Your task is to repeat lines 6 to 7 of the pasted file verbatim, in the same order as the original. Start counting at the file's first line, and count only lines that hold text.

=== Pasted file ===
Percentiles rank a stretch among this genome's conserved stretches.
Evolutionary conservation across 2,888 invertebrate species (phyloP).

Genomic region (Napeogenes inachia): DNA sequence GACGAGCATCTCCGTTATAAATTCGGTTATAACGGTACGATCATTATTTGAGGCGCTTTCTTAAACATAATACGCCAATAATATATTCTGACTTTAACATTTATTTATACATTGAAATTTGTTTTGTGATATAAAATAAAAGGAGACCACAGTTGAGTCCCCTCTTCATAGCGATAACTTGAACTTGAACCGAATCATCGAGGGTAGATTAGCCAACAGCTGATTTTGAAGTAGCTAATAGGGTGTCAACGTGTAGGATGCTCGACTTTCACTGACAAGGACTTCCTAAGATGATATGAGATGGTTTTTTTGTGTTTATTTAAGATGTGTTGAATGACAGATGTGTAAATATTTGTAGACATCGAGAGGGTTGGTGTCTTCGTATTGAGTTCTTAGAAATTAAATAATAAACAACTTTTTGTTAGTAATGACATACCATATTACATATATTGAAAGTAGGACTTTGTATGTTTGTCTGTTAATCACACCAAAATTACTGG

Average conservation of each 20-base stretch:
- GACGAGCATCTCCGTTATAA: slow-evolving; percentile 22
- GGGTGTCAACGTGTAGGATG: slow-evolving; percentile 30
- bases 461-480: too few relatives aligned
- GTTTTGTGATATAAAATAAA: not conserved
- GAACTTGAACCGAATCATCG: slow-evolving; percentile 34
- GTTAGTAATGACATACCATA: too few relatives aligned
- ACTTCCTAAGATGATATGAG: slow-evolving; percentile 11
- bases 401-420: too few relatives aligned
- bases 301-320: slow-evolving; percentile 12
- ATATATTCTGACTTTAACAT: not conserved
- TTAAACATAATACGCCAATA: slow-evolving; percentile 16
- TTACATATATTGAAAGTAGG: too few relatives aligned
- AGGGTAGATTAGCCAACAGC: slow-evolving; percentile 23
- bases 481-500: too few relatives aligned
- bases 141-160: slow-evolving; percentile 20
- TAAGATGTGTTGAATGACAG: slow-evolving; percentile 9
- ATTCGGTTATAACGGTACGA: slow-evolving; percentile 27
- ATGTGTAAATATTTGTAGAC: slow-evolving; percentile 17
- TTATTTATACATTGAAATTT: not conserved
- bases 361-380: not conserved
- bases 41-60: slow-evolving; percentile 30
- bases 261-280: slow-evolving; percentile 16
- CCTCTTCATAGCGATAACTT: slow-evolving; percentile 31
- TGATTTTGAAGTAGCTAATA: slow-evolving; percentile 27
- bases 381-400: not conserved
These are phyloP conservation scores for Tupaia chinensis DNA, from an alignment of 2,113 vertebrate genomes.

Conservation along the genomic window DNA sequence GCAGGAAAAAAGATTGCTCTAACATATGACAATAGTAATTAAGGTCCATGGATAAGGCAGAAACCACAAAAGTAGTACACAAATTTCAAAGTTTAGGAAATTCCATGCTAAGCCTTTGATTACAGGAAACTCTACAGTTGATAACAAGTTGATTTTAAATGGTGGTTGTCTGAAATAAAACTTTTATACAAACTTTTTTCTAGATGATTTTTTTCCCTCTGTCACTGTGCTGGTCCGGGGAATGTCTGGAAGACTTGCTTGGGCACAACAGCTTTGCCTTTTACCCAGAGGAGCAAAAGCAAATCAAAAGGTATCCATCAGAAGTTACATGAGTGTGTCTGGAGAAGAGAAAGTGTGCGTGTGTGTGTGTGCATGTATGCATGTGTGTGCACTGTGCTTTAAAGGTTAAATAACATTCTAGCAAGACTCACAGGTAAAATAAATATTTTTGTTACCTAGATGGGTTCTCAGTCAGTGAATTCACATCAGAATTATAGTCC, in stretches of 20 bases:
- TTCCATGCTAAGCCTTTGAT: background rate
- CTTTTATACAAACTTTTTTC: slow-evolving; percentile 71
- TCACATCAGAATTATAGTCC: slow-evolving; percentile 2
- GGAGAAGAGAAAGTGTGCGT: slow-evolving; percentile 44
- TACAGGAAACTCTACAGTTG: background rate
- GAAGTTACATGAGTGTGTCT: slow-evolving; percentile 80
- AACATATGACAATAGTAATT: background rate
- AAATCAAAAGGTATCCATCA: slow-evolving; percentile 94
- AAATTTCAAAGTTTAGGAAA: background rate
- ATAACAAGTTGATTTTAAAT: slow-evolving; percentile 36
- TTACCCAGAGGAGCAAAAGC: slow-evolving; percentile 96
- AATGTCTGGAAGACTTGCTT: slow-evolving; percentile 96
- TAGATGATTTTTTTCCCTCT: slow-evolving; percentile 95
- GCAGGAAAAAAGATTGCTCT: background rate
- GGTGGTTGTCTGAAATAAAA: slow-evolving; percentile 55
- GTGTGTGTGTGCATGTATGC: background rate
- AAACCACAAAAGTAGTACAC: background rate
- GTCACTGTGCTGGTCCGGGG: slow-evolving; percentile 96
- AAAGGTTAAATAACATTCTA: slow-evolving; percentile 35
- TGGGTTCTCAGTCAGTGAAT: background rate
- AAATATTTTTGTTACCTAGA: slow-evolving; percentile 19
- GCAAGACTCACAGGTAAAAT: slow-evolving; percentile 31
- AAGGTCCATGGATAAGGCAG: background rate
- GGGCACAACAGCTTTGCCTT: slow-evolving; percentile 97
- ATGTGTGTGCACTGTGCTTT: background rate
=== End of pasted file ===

- GGGTGTCAACGTGTAGGATG: slow-evolving; percentile 30
- bases 461-480: too few relatives aligned